On the night of last April 17, the Philadelphia school community waited anxiously to find out which of the district's schools would land on a new list of low performers--schools that the state was declaring to be in urgent need of change.
When the list, drawn up by the new governing board appointed in the wake of Pennsylvania's takeover of the school system here, was posted on the Internet, Bonnie Uditsky, an assistant principal at Theodore Roosevelt Middle School, shot off a grim e-mail to a colleague. "We're f-----," the normally unflappable and upbeat administrator wrote. Uditsky's school, in a decaying section of the Germantown neighborhood northwest of downtown, was slated for special treatment and, you might say, marked as a failure.
Amid all the fears raised by that tum of events, one stood out in the mind of Uditsky's boss, Principal Catherine A. Pizzimenti-Murphy: Already absorbing the stresses of hard-pressed families, racial isolation, and an often-hostile popular culture, would the teachers jump ship?
The answer, overwhelmingly, was no.
"They didn't leave me," Pizzimenti-Murphy says. "They all hung, and held my hand, even though they know they are going to be in a fishbowl."
The detailed answer is a little more complicated. Of a teaching staff of about 45, six teachers transferred out, but with one exception, the principal encouraged them to do so, she says. Another retired.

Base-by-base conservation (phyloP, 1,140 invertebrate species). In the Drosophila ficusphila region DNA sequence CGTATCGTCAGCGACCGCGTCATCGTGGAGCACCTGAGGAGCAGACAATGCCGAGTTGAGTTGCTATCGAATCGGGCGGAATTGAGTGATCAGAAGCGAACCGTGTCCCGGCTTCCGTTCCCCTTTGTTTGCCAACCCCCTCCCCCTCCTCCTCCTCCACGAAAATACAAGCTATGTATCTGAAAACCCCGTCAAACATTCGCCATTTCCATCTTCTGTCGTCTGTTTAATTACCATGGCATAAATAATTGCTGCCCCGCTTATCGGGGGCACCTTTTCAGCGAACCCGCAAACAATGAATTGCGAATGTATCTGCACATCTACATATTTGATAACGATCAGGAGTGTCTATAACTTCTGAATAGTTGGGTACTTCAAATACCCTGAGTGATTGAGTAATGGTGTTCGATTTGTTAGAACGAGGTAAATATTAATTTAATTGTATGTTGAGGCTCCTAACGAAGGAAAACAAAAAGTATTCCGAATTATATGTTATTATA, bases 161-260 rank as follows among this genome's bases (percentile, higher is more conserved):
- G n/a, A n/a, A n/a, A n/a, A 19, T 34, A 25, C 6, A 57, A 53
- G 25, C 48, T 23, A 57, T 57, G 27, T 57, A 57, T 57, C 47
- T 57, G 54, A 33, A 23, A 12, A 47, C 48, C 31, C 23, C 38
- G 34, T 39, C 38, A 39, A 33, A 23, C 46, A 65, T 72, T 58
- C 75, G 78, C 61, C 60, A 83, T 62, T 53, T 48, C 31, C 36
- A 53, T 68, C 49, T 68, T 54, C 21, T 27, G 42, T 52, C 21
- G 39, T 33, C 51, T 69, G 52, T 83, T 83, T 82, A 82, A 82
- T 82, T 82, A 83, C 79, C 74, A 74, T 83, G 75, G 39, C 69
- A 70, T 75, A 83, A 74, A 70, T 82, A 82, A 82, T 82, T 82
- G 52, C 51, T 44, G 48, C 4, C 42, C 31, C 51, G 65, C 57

Still, that's enviable stability in the face of changes mandated this school year by the district--and, perhaps even more, long-standing patterns in high-poverty urban middle schools.
Around the country, teachers are more likely to leave middle schools than ones at the elementary or high school level. What's more, they gravitate toward schools where students get help with their homework at night and haven't witnessed an assault or a drug-related murder. They quit schools such as Roosevelt, where three-quarters of the students come from poor families and almost all are black. In Philadelphia, a 1998-99 survey found one in five middle school teachers reported being new in their schools that year.
Yet few experts envision that student achievement can go up without the semblance of a stable, cohesive teaching staff. So with the resources available to her, the Roosevelt Middle School principal worked toward that goal.